Apple won another round yesterday in a patent suit brought by Motorola Mobility against the Cupertino company. Motorola had complained to the International Trade Commission (ITC) about Apple's use of a proximity sensor in all versions of the iPhone, stating that it owned that patent. ITC Judge Thomas Pender ruled that the Motorola patent is invalid, and that Apple didn't violate it in designing the iPhone.
This is the latest skirmish in the ongoing patent fight between Apple and Google, which purchased Motorola Mobility for US$12.5 billion mainly for a stash of 17,000 patents. Google hopes that those patents will help defend Android phone designs against infringement claims being made by Apple.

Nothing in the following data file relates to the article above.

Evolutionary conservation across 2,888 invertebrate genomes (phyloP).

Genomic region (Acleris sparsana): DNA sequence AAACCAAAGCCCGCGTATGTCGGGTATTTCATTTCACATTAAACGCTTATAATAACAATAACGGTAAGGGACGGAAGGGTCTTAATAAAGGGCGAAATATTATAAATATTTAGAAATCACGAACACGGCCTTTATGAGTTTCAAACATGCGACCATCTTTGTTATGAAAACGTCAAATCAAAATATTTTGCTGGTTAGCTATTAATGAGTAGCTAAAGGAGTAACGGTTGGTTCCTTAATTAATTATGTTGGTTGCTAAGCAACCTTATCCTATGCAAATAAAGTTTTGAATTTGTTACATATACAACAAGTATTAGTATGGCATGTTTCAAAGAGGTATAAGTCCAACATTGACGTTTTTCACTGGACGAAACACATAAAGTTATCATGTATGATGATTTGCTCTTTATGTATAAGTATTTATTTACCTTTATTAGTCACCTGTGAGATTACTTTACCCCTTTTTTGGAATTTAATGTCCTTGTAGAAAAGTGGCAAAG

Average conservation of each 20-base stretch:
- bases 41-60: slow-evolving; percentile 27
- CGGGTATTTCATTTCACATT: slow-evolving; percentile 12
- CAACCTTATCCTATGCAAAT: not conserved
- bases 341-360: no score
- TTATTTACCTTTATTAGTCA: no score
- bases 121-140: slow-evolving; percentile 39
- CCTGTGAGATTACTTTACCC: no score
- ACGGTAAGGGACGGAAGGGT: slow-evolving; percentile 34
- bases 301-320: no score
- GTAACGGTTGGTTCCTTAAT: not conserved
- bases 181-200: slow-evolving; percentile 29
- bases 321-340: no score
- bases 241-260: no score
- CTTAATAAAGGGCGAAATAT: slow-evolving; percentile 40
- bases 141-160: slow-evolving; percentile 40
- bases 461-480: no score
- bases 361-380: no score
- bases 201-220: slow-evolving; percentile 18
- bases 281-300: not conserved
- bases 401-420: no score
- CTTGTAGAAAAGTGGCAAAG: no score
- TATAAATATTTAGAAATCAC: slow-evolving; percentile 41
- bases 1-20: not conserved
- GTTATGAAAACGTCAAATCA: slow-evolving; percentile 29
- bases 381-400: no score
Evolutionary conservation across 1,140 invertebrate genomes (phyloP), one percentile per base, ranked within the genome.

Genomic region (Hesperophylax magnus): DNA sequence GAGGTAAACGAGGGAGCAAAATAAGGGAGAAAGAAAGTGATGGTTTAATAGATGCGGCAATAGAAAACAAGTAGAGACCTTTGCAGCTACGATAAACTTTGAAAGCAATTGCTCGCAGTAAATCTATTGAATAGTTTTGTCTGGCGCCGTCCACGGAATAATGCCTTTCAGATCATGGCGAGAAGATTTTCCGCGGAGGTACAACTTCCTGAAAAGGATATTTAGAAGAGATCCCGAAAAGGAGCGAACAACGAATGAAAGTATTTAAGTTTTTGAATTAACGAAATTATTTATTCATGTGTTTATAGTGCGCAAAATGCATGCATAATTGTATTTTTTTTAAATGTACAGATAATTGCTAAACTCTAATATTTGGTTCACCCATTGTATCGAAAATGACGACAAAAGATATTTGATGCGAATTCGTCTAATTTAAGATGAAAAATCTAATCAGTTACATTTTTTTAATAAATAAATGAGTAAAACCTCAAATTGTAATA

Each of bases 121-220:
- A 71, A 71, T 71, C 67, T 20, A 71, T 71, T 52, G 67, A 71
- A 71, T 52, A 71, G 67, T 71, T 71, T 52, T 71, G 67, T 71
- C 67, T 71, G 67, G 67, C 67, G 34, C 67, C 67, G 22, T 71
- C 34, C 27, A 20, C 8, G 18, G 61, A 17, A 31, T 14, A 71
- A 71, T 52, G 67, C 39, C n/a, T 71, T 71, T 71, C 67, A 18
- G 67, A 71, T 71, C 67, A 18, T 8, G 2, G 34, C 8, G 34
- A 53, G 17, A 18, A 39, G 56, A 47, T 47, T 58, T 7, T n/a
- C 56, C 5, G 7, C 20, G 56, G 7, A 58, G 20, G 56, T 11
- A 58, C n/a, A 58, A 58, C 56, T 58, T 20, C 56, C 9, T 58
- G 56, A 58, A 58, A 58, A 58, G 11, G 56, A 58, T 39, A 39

Earlier this month, the Federal Trade Commission (FTC) agreed that a district court decision to deny Motorola's bid for an injunction on several Apple products was correct. In that case, the FTC felt that been using the threat of an injunction in what's called a "patent hold-up," when the owner of a standard-essential patent threatens legal action to pull in higher-than-usual royalty rates and licensing terms.